c.1914T>A p.Ala638%3D missense_variant Unknown - Unknown 33753861 Chen JS et al. (2021)
c.1399T>G p.Ser467Ala missense_variant De novo NA - 25363760 De Rubeis S , et al. (2014)
c.770A>G p.Gln257Arg missense_variant De novo NA Simplex 31130284 Monies D , et al. (2019)
c.722C>T p.Thr241Met missense_variant De novo NA Simplex 33644862 Hiraide T et al. (2021)
c.1406G>A p.Gly469Glu missense_variant Unknown - Unknown 24458522 Alfieri P , et al. (2014)
c.1574T>C p.Leu525Pro missense_variant Unknown - Unknown 24458522 Alfieri P , et al. (2014)
c.1593G>C p.Trp531Cys missense_variant Unknown - Unknown 24458522 Alfieri P , et al. (2014)
c.1783T>C p.Phe595Leu missense_variant Unknown - Unknown 24458522 Alfieri P , et al. (2014)
c.1801A>C p.Lys601Gln missense_variant Unknown - Unknown 24458522 Alfieri P , et al. (2014)
c.2126A>G p.Gln709Arg missense_variant Unknown - Unknown 24458522 Alfieri P , et al. (2014)
c.1593G>T p.Trp531Cys missense_variant De novo NA Simplex 33644862 Hiraide T et al. (2021)
c.418G>A p.Cys140Tyr missense_variant De novo NA Simplex 25533962 Deciphering Developmental Disorders Study (2014)
c.625A>T p.Lys209Ile missense_variant De novo NA Simplex 25533962 Deciphering Developmental Disorders Study (2014)
Common Variants  

No common variants reported.

SFARI Gene score
1

High Confidence

Mutations in the BRAF gene are responsible for cardiofaciocutaneous syndrome (Nava et al., 2007). In two recent reports, patients with cardiofaciocutaneous syndrome mediated by BRAF mutations were found to frequently exhibit autistic features, such as social impairment and internalizing/externalizing problems, as measured by commonly used ASD-related diagnostic tools (Alfieri et al., 2014; Adviento et al., 2014).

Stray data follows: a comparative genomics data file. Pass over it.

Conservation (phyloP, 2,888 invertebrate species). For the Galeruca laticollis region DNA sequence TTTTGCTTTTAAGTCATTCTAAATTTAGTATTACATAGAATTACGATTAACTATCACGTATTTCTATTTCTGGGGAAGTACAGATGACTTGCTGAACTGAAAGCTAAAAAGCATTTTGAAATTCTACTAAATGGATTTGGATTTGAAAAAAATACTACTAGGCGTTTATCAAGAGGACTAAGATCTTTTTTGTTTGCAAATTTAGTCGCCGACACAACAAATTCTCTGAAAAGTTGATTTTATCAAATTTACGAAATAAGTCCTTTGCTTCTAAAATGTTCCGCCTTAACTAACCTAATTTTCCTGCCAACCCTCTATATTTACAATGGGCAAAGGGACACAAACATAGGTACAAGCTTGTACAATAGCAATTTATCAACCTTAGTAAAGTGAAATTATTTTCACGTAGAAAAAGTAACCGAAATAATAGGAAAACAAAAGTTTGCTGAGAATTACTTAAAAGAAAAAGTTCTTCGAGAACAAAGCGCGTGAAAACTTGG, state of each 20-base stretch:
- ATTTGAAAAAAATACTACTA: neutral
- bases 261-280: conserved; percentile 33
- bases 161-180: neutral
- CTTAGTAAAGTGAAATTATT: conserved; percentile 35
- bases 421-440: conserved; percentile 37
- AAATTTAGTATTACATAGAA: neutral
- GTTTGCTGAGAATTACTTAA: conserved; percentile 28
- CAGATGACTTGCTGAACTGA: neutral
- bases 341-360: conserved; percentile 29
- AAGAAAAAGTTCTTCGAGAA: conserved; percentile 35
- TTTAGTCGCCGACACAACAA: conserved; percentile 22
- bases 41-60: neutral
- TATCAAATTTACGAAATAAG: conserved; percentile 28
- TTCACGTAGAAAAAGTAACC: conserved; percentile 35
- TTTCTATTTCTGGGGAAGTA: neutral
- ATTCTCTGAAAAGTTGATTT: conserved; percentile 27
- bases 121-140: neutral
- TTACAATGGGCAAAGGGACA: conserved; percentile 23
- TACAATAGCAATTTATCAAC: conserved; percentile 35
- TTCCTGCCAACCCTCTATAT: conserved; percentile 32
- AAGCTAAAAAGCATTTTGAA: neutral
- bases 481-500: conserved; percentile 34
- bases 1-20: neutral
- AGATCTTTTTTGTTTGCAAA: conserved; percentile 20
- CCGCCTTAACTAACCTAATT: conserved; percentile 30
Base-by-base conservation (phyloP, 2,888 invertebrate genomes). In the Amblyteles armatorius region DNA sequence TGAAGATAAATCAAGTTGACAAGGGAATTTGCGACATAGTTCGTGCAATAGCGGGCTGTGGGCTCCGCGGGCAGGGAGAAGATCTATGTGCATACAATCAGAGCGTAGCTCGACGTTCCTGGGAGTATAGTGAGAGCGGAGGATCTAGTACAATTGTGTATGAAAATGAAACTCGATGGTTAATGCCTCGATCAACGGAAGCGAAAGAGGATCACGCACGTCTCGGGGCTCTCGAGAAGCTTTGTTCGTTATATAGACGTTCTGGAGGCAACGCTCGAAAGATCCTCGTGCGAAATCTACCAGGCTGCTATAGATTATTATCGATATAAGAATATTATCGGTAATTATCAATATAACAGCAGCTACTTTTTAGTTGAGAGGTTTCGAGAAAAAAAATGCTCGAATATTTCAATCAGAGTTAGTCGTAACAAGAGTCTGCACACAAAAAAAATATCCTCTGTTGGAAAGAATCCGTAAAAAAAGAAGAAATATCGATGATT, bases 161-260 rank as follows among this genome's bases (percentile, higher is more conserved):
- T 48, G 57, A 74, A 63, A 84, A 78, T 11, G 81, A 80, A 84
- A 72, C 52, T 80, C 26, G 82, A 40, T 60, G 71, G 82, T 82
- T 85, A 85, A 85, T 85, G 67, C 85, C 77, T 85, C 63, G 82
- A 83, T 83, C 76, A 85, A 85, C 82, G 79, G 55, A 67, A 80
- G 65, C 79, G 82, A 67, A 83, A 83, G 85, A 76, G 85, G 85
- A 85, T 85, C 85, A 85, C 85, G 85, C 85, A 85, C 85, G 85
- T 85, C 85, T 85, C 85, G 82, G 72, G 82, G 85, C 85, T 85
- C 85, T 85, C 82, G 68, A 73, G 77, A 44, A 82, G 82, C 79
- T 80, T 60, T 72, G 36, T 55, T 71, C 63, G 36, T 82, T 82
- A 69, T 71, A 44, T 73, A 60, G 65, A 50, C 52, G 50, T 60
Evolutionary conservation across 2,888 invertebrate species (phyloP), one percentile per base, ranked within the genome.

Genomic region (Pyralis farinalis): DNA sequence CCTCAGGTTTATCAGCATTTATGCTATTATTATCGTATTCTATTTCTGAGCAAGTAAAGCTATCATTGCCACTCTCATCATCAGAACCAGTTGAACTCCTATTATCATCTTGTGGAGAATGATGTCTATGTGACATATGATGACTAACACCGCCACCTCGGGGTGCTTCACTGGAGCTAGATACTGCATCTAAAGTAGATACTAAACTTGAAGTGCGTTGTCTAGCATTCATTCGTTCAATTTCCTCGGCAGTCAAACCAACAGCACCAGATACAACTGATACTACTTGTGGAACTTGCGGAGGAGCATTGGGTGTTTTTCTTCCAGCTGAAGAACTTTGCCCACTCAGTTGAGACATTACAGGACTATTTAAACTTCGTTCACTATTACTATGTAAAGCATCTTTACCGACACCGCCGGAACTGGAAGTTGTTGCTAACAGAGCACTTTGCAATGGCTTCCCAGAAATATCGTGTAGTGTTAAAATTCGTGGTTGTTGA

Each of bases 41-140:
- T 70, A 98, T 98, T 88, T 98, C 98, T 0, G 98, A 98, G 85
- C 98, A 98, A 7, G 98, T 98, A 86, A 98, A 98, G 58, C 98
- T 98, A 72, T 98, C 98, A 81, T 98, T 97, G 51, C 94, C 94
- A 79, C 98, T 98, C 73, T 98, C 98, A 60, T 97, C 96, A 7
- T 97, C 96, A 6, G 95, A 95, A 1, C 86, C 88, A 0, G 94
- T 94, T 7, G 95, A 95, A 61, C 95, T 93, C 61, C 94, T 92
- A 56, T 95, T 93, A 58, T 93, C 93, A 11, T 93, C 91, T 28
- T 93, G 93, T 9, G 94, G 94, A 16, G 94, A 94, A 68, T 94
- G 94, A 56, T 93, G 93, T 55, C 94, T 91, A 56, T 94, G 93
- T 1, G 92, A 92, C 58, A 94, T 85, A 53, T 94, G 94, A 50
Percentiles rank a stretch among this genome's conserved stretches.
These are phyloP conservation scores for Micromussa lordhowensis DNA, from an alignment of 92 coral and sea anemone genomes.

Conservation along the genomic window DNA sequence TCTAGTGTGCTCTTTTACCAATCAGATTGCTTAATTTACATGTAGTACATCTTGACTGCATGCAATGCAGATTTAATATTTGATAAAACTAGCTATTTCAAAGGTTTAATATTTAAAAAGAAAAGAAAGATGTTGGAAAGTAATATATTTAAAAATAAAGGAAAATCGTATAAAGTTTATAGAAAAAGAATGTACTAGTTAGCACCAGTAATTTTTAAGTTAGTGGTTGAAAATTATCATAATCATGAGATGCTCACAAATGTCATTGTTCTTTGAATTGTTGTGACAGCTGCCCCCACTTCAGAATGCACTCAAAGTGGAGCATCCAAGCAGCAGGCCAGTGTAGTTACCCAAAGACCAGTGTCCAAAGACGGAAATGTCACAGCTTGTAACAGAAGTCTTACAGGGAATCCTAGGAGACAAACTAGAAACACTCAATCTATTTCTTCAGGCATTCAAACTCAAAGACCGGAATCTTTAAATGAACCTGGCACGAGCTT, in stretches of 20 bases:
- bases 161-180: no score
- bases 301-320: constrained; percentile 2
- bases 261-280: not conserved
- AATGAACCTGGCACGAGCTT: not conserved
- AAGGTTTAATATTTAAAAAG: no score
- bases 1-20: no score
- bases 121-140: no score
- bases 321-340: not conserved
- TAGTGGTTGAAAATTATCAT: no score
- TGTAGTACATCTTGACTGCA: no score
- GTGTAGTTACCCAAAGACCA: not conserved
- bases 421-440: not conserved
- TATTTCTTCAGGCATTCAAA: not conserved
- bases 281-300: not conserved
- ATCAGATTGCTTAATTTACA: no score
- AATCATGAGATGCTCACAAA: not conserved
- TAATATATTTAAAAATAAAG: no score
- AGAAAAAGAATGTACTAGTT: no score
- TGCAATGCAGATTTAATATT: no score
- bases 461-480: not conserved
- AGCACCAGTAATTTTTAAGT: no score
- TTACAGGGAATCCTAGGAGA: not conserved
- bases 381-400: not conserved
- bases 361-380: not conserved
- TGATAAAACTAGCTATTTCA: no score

Score Delta: Increased from S to 1

1

High Confidence

See all Category 1 Genes

We considered a rigorous statistical comparison between cases and controls, yielding genome-wide statistical significance, with independent replication, to be the strongest possible evidence for a gene. These criteria were relaxed slightly for category 2.

10/1/2021
S
icon
1

Increased from S to 1

Description

Mutations in the BRAF gene are responsible for cardiofaciocutaneous syndrome (Nava et al., 2007). In two recent reports, patients with cardiofaciocutaneous syndrome mediated by BRAF mutations were found to frequently exhibit autistic features, such as social impairment and internalizing/externalizing problems, as measured by commonly used ASD-related diagnostic tools (Alfieri et al., 2014; Adviento et al., 2014).

7/1/2021
S
icon
1

Increased from S to 1

Description

Mutations in the BRAF gene are responsible for cardiofaciocutaneous syndrome (Nava et al., 2007). In two recent reports, patients with cardiofaciocutaneous syndrome mediated by BRAF mutations were found to frequently exhibit autistic features, such as social impairment and internalizing/externalizing problems, as measured by commonly used ASD-related diagnostic tools (Alfieri et al., 2014; Adviento et al., 2014).